The John Allison Public House in Greencastle, Pa., is named for the founder of the city, whose father ran a tavern on the crossroads between Baltimore and Carlisle streets.
It occupies the location of a former Greencastle landmark, the Antrim House restaurant.
My friend, Pap Ricka, and I checked out the menu online and thought it looked intriguing, so we set out for Pennsylvania.
The John Allison is a huge restaurant with several entrances and several designated parking lots. Pap and I went in at the corner entrance and although a sign said we could seat ourselves, we were met by a host who ushered us into the dining room. He thoughtfully inquired if we wanted a booth or a table and whether we wanted to be near the TV or away from it.
In a short time, our waiter came to take our drink order while we looked at the menu. He brought a beer menu with him and explained that the John Allison has a continually changing list of beer on tap. There were a few well-known brands but others were completely new to me.
He also explained that, along with the items listed on the regular menu, there was a happy hour menu.
Items on the happy hour menu were half price during the designated time, but could be ordered at full price any other time of day. He went on to explain that some folks thought that the prices on the menu were on the expensive side, but that all the food was made fresh and using local ingredients, as much as possible.
Pap and I reviewed the menu. We were there for lunch and while the dinner entrees looked great, like chipotle-orange barbecue pork shank with butternut squash, mashed potatoes and creole succotash for $18.99 or black tagliatelle rustica — pancetta, grilled artichokes, sundried tomatoes, capers, prosciutto, basil and shaved asparagus with a citrus chardonnay butter sauce — for $14.99. But we decided something less hearty was in order.
Eliminating the entrees, however, didn’t make our decision about what to eat any easier. The list of appetizers included such treats as rendered pork belly with udon noodle salad and tangerine chili glaze for $10.99 or bronzed U-10 day boat scallops with roasted pumpkin ravioli and spiced, butternut squash bisque for $15.99.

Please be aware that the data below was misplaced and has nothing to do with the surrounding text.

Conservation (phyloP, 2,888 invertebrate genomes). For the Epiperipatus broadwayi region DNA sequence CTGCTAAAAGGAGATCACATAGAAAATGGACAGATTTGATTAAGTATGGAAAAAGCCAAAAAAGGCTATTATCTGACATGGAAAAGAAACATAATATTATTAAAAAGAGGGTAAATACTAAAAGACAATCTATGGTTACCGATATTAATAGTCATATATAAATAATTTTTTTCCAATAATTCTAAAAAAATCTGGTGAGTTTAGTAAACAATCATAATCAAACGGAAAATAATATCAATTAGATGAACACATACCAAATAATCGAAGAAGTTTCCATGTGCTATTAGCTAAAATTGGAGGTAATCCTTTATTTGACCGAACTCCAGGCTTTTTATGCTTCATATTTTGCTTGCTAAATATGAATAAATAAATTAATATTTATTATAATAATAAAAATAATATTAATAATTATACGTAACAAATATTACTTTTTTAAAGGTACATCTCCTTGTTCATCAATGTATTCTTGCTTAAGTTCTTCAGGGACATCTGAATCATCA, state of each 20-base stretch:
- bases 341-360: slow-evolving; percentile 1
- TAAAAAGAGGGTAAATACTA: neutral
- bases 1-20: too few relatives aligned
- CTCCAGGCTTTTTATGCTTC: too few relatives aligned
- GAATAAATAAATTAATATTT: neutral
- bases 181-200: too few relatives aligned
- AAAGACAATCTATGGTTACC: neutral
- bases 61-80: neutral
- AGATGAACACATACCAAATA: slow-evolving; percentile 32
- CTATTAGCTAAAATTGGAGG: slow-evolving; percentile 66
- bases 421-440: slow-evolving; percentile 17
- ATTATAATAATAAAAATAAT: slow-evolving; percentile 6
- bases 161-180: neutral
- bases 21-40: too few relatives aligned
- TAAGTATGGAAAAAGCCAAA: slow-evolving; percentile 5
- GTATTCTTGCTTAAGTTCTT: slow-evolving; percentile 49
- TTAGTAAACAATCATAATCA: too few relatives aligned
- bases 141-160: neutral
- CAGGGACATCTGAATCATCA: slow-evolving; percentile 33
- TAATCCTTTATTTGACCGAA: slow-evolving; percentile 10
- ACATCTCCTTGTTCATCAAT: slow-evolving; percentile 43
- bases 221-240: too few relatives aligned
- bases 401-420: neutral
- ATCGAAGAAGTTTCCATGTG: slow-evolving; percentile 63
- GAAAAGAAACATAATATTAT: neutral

The list of happy hour fare was equally tempting: duck-fat french fries with garlic, herb salt and duck fat for $5 or Maria’s sausage (spicy quince gastrique and cranberry cherry tangerine chutney on grilled crostini) for $9.
There were salads and sandwiches to choose from as well.
After much deliberation, Pap decided on a crab cake sandwich.
“Good choice,” our waiter said. “We use very little filler, so it is mostly crab.”
I chose the Autumn Confit of Duck Leg salad. Something about fall makes me yearn for strong flavors like sausage and root vegetables. So duck seemed perfect.
Then, just for fun, we ordered the lobster mac and cheese off the happy hour menu.
As I mentioned, the restaurant is spacious. In the dining room where we were, there were booths along the walls and tables and chairs in the middle. There was a large colorful bar in one corner of the room. Pop music played on the satellite radio. The overall feeling was friendly, but the room was so big that the local pub atmosphere didn’t quite fit.
When our food arrived we forgot about anything else. Pap’s sandwich featured a sizeable scoop of crabcake topped with a drizzle of pale salmon-colored remoulade sauce. The bun had been toasted and had lettuce, tomato and onion on it. It made quite a mouthful.
My salad was a work of art. Mixed greens with cranberries, bleu cheese, onions and pumpkin seeds were heaped in the middle of the plate. Alongside was a warm golden-brown duck leg. The duck was deliciously unctuous, beautifully set off by the vinaigrette. The contract in flavors was delightful.
But undoubtedly, the star of the meal was the lobster mac and cheese. The “mac” was spirals and the “cheese” was pecorino romano with small chunks of lobster.
What made it memorable was the tiny bits of carrot, corn, red pepper and lima beans. It tasted as if some or all of these vegetables had been pickled so that the dish, instead of being overwhelmingly rich, had a piquant twist to it. It was truly unique.
At the last minute our waiter brought out a tray of desserts, all of which were made in house. Chocolate cake, grilled pound cake with seasonal fruit, carrot cake — all looked delicious. I couldn’t resist and took a piece of Italian cream cake. The cake was nutty with a creamy vanilla frosting. It was served with caramel sauce and whipped cream.
Wow! What a great meal. John Allison would be proud.
Anne Chovey is a pseudonym for a Herald-Mail writer who reviews restaurants anonymously to avoid special treatment.